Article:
• G06F2003/0697Digital input from or digital output to record carriers, e.g. RAID, emulated record carriers, networked record carriers device management, e.g. handlers, drivers, I/O schedulers
    • GPHYSICS
    • G06COMPUTING; CALCULATING; COUNTING
    • G06FELECTRIC DIGITAL DATA PROCESSING
    • G06F2212/00Indexing scheme relating to accessing, addressing or allocation within memory systems or architectures
    • G06F2212/31Providing disk cache in a specific location of a storage system
    • G06F2212/312In storage controller
    • YGENERAL TAGGING OF NEW TECHNOLOGICAL DEVELOPMENTS; GENERAL TAGGING OF CROSS-SECTIONAL TECHNOLOGIES SPANNING OVER SEVERAL SECTIONS OF THE IPC; TECHNICAL SUBJECTS COVERED BY FORMER USPC CROSS-REFERENCE ART COLLECTIONS [XRACs] AND DIGESTS
    • Y02TECHNOLOGIES OR APPLICATIONS FOR MITIGATION OR ADAPTATION AGAINST CLIMATE CHANGE
    • Y02DCLIMATE CHANGE MITIGATION TECHNOLOGIES IN INFORMATION AND COMMUNICATION TECHNOLOGIES [ICT], I.E. INFORMATION AND COMMUNICATION TECHNOLOGIES AIMING AT THE REDUCTION OF THIR OWN ENERGY USE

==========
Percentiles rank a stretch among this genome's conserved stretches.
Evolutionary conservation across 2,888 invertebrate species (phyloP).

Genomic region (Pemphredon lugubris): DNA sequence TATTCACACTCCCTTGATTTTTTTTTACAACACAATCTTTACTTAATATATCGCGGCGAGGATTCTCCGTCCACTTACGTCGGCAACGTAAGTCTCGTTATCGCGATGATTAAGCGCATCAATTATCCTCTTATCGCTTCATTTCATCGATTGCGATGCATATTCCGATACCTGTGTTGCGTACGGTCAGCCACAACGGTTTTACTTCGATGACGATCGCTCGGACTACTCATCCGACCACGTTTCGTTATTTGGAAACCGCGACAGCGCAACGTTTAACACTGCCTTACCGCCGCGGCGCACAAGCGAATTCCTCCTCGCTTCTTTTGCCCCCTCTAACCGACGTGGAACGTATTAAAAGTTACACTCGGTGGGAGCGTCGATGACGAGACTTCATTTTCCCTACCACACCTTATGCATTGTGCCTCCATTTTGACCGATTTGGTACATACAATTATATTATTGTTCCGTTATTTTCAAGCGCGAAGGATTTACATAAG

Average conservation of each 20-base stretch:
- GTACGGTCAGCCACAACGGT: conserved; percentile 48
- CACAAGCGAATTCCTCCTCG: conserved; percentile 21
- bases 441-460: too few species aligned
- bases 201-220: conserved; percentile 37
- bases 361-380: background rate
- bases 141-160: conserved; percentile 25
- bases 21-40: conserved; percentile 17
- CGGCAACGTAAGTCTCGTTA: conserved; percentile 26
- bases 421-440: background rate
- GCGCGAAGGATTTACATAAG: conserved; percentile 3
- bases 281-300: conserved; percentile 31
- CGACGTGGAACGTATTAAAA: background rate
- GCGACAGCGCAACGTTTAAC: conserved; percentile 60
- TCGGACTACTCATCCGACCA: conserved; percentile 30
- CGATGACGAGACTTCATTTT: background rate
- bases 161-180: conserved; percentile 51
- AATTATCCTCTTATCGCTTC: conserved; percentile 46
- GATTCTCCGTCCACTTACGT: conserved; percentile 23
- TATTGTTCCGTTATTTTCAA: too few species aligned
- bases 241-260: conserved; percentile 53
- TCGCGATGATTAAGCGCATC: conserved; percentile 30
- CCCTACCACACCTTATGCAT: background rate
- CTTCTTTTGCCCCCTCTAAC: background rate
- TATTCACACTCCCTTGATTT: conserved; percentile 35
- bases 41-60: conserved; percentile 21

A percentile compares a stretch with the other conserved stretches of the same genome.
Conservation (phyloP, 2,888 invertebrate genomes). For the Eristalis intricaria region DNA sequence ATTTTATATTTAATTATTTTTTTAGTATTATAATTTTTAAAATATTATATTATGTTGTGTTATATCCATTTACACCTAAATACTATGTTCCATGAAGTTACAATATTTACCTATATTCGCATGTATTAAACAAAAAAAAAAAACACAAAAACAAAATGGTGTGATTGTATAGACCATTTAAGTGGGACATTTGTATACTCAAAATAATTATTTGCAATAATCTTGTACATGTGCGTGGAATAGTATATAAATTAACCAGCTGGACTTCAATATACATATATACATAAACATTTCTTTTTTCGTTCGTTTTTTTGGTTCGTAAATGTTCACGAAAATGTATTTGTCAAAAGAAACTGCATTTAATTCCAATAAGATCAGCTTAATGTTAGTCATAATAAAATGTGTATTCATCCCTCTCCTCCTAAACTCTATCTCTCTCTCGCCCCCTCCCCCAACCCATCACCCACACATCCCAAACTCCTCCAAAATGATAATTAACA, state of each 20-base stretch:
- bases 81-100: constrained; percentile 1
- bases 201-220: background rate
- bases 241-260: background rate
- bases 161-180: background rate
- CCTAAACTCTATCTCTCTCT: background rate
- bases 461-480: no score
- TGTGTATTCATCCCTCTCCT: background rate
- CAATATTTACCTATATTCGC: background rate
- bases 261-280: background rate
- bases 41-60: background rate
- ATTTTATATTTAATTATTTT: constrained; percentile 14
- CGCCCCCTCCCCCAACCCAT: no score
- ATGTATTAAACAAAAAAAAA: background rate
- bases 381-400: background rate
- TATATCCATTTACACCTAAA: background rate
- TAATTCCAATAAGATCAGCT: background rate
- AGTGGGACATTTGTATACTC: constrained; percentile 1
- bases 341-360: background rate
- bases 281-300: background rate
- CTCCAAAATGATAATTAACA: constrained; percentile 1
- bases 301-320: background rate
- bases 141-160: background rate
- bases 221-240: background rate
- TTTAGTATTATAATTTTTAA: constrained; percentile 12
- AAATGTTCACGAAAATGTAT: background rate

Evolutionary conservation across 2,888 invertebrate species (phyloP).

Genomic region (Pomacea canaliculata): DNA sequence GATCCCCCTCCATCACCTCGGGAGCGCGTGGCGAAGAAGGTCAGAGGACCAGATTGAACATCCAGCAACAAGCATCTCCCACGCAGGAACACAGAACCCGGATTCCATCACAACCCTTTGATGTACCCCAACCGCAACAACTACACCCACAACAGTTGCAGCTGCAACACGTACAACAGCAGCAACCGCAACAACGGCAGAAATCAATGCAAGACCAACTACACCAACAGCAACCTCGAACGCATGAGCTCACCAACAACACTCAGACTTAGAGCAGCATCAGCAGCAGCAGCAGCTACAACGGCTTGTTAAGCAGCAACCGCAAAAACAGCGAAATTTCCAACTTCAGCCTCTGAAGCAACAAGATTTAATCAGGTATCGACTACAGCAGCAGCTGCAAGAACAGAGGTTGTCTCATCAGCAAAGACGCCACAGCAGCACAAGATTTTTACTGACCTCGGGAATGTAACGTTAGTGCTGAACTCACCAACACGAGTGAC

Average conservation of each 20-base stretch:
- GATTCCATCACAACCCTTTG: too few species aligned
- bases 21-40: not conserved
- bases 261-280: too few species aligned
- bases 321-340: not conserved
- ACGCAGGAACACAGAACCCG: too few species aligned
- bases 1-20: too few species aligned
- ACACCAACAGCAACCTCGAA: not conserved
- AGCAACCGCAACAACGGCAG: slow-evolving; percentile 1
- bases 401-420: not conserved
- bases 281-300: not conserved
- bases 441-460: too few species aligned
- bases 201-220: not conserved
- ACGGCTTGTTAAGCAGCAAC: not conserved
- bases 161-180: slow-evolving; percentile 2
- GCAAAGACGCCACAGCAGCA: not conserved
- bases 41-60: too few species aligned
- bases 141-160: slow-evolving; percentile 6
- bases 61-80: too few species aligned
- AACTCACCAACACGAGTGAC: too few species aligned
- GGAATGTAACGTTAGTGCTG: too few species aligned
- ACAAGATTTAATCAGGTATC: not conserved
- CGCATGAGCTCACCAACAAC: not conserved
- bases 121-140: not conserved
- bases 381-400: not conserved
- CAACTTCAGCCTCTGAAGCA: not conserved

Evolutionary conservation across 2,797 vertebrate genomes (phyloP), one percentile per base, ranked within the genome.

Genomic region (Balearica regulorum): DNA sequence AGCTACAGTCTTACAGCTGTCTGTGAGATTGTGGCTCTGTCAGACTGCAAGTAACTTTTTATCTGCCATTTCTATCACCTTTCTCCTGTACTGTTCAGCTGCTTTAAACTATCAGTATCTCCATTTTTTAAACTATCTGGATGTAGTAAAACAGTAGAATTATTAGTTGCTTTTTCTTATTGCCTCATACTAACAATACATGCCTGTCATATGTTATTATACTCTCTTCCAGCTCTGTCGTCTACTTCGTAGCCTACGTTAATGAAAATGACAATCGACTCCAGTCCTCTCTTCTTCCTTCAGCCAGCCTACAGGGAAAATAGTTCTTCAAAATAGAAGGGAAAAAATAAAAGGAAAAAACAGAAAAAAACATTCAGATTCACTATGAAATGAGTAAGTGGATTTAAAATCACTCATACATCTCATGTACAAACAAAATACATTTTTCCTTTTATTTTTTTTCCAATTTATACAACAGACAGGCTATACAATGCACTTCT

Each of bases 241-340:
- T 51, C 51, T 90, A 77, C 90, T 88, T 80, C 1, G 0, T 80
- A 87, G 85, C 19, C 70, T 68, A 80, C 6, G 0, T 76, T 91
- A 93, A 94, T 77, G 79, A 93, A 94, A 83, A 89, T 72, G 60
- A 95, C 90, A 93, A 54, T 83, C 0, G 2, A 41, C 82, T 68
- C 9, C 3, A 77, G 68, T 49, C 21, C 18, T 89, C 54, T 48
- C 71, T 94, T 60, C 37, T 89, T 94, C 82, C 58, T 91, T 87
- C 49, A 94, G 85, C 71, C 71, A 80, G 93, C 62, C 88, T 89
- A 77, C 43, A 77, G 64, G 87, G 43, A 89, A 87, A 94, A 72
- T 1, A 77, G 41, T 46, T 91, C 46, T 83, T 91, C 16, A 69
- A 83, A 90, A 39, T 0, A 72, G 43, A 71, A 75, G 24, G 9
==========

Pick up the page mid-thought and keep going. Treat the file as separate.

• Y02D10/00Energy efficient computing
    • Y02D10/10Reducing energy consumption at the single machine level, e.g. processors, personal computers, peripherals or power supply
    • Y02D10/13Access, addressing or allocation within memory systems or architectures, e.g. to reduce power consumption or heat production or to increase battery life

Abstract

A disk memory apparatus includes a disk memory drive, a non-volatile memory and a controller. The non-volatile memory stores a portion of data contained in the disk memory drive and maintains contents thereof when the apparatus is turned off. Instead of the data in the disk memory drive, the controller transfers data in the nonvolatile memory to a host computer when the disk memory drive is not ready for data reproduction soon after the apparatus is turned on. The controller selects data frequently accessed soon after the apparatus is turned on and stores the data in the nonvolatile memory. This selection is performed according to statistics on data accessed by the computer.

Description

  • The present invention relates to a disk memory apparatus, and more particularly to a disk memory apparatus having a memory to store a portion of data in a disk memory thereof.